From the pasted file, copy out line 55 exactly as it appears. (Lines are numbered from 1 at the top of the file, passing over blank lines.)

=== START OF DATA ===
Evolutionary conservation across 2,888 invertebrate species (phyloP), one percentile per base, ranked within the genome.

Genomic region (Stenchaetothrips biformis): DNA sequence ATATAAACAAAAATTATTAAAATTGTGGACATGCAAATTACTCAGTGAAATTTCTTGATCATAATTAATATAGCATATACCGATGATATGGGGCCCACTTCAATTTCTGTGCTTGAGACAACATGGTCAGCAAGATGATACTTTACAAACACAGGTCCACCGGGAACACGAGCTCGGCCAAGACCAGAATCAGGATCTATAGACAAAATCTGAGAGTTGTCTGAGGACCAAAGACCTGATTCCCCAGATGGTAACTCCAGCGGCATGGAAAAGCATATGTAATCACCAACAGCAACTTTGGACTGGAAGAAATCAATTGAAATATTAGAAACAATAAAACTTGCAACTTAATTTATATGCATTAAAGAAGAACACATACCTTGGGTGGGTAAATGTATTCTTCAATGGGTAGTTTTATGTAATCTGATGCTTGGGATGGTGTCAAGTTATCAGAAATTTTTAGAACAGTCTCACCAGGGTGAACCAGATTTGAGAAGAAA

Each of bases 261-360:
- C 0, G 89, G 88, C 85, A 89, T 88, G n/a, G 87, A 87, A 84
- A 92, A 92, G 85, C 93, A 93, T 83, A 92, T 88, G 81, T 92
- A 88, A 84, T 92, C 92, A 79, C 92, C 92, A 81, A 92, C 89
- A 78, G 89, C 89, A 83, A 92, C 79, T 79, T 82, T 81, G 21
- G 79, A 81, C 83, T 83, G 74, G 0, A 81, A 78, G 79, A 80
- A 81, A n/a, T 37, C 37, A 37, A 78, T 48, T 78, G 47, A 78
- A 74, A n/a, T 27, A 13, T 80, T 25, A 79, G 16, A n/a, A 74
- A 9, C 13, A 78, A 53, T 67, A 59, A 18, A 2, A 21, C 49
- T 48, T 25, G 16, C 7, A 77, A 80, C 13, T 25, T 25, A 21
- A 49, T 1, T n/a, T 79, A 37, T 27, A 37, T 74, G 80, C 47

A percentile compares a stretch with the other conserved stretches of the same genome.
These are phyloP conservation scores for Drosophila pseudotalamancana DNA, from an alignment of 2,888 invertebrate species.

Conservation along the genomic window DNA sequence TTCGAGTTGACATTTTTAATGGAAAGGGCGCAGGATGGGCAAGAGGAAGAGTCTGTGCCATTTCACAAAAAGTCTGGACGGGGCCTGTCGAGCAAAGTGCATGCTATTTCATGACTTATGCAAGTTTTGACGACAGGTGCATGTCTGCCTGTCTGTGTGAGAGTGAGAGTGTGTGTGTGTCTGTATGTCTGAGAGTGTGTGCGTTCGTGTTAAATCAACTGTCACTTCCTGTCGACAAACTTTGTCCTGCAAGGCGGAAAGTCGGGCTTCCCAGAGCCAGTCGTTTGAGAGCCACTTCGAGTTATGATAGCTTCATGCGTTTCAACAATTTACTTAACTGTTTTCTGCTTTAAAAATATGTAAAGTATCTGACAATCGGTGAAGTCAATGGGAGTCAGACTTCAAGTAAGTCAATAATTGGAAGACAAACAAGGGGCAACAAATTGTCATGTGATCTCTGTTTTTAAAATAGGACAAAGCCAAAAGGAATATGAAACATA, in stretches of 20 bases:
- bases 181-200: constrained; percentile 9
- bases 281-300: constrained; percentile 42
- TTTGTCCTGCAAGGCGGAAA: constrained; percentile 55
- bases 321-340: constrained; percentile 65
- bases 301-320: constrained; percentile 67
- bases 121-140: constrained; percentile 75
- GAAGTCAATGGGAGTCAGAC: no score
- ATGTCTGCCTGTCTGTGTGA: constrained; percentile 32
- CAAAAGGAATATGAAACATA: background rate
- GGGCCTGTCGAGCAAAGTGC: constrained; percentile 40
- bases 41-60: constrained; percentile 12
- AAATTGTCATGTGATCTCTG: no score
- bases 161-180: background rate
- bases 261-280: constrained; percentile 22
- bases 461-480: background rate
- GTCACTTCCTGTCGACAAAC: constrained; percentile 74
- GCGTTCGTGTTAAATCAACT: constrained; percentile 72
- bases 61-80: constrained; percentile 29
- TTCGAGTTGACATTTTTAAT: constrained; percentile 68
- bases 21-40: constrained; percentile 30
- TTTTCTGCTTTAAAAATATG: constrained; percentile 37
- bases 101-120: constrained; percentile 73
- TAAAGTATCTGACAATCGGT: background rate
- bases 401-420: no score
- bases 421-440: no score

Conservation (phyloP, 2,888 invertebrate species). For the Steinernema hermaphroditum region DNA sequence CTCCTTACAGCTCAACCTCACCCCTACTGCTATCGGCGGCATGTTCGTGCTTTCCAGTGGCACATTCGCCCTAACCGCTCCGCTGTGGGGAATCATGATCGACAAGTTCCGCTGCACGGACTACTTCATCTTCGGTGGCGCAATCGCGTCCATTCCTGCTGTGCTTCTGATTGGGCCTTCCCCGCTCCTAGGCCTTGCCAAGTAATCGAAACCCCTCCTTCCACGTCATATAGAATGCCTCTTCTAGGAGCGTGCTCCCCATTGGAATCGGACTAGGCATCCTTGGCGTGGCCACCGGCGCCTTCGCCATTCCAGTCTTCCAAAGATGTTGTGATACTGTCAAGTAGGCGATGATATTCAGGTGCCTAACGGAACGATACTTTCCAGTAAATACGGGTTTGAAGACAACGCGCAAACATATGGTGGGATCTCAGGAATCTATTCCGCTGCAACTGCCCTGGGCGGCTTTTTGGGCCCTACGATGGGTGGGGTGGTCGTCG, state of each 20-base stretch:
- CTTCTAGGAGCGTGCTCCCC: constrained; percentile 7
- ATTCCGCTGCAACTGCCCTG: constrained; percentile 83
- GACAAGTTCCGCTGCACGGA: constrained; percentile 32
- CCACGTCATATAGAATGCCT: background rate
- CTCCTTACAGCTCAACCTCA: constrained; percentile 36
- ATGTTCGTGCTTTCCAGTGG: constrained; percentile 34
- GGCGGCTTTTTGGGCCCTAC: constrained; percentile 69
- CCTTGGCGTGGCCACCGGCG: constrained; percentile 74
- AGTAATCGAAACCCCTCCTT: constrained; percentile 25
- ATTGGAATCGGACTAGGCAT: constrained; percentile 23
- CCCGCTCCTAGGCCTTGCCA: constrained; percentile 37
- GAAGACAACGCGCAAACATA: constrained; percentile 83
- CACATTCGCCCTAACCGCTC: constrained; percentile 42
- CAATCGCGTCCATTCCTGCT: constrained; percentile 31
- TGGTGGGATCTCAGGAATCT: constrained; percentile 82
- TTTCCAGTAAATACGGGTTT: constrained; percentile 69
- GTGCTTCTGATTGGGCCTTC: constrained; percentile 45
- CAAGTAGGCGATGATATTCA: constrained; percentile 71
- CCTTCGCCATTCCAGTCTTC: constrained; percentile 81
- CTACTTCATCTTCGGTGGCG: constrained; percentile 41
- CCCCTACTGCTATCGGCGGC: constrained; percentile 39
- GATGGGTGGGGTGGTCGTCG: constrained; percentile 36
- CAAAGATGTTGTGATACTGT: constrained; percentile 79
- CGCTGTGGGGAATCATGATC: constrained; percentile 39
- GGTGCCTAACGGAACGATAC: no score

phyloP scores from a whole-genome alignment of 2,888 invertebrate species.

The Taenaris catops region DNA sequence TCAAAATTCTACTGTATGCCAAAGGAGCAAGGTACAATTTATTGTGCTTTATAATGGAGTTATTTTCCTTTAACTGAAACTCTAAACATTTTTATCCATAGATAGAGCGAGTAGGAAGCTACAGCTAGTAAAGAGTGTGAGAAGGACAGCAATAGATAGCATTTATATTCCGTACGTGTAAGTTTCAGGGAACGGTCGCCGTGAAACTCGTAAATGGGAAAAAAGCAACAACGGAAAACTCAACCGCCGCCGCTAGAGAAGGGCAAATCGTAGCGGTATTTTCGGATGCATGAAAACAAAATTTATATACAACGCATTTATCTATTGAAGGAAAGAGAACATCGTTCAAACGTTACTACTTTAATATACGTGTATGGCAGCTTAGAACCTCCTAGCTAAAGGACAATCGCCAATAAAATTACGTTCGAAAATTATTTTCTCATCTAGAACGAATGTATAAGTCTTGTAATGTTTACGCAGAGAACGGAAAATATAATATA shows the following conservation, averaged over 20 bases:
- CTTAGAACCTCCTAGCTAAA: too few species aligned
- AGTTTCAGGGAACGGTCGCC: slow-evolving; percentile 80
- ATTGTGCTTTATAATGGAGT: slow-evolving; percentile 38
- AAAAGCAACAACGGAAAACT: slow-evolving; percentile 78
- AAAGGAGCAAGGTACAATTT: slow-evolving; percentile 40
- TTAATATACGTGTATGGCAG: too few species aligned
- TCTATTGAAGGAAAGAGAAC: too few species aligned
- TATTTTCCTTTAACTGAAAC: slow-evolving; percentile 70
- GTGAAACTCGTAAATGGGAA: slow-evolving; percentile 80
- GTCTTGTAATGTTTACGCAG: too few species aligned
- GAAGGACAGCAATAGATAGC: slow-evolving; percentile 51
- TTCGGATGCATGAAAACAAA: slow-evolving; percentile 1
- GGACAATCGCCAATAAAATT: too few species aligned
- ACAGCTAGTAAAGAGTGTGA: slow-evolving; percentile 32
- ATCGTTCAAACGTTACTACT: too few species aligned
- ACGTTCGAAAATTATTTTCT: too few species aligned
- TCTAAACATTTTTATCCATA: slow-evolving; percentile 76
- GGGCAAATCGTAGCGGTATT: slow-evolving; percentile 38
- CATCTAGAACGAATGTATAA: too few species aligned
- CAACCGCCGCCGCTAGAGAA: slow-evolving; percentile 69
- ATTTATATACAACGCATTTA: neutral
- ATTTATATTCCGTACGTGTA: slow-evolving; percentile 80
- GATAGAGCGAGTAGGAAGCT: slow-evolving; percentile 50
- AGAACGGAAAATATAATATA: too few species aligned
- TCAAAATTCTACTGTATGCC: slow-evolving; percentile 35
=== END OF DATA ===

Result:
- CACATTCGCCCTAACCGCTC: constrained; percentile 42